434289.fig.001
Figure 1: Average scattered intensity measurements versus time after quenching at varying temperatures for 1 mM insulin in 20% acetic acid + 0.1 M NaCl solutions. The count rates were measured in sequential two-minute dynamic light scattering experiments and, for purposes of comparison, the count rates were adjusted by subtracting the average initial count rates (typically several kcps). The smooth curves are fits to the data using (1) as described in the text. Similar data were obtained from plots of hydrodynamic diameter versus time after quenching to different temperatures, with the lag times typically somewhat shorter (10–30%) from these data.
434289.fig.002
Figure 2: Data from Figure 1 were fit to two parameters, lag time and growth rate (using (1) as described in the text), and these are shown here as functions of the quench temperature. The smooth curves are linear and exponential fits to the data.

We point out that the data presented here are for the early stages in the aggregation process. Samples monitored for longer periods of time became inhomogeneous with large random fluctuations in intensity and hydrodynamic diameter, and upon removal of the cuvette from the thermal bath, it was apparent that a gel had formed. For the purposes of this study we only included the initial growth phase data and samples remained fairly homogeneous and in solution during all reported results. We performed all measurements two to four times, with resulting lag times and growth rates reproducing within about 10%.

To study the inhibitory effects of L-arginine on thermally-induced insulin aggregation, arginine was added to 1 mM insulin solutions in varying molar ratios from 10 : 1 to 500 : 1 and the time dependence of both the scattered intensity and hydrodynamic diameter were obtained at a fixed quench temperature. Figure 3 shows the results of these measurements for the scattered intensity when samples were quenched to 70°C. Note the significantly lengthened time axis in this figure as compared to that in Figure 1, indicating that, in the presence of increasing amounts of arginine, the lag time increases. While less apparent from this figure, it can also be seen that the growth rate decreases with increasing arginine. This is made clearer in Figure 4 in which the lag time and the growth rate are shown, each normalized to the values in the absence of arginine, as functions of the arginine concentration. There is a linear growth in lag time and a nonlinear decrease in the growth rate with increasing arginine concentration. At the lowest arginine concentration used the lag time increases by 40% while the growth rate only slightly decreases by a few percent, while at 500 mM arginine the lag time increases by nearly a factor of 8 and the growth rate slows to only about 6.5% of its rate in the absence of arginine.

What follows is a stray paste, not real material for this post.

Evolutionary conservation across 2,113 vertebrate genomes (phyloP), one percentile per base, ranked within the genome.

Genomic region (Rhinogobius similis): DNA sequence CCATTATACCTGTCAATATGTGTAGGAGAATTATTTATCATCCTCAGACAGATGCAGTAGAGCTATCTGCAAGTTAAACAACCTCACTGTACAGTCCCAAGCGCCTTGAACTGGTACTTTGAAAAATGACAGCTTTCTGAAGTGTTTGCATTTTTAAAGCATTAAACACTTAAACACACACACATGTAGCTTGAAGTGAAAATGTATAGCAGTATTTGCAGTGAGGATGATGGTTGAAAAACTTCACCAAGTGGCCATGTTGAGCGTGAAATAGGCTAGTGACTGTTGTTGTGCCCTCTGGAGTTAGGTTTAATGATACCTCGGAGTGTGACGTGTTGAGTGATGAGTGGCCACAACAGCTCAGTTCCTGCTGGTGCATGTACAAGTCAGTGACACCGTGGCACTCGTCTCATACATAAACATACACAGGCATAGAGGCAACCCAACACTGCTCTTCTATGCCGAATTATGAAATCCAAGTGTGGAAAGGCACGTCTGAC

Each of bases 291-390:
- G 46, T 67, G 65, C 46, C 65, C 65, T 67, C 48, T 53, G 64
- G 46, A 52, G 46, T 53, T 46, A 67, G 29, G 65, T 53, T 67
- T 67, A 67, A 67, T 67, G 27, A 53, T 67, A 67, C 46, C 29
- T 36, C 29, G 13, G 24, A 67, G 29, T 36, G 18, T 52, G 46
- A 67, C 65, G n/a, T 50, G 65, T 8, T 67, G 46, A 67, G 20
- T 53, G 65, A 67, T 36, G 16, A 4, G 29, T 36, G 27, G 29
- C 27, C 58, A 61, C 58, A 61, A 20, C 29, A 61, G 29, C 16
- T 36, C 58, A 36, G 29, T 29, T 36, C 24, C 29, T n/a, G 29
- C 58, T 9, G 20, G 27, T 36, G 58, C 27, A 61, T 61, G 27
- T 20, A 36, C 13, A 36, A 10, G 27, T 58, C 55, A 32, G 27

434289.fig.003
Figure 3: Adjusted (as in Figure 1 caption) average scattered intensity versus time after quenching to 70°C for 1 mM insulin with varying amounts of L-arginine added. Note the longer time scale (compared to Figure 1), the longer lag times, and the apparent slower growth rates at increasing arginine concentrations.
434289.fig.004
Figure 4: The lag time and growth rate, each normalized to the values with no added arginine, as functions of the amount of added arginine. The smooth curves are linear and exponential fits to the data.

A more limited set of results at both 0.5 mM and 2 mM insulin concentrations (not shown) show similar behavior with lag times that increase linearly with increasing arginine concentration. As a function of insulin concentration at a fixed arginine concentration, there is a monotonic decrease of approximately a factor of two in lag time with increasing insulin concentration from 0.5 to 2 mM.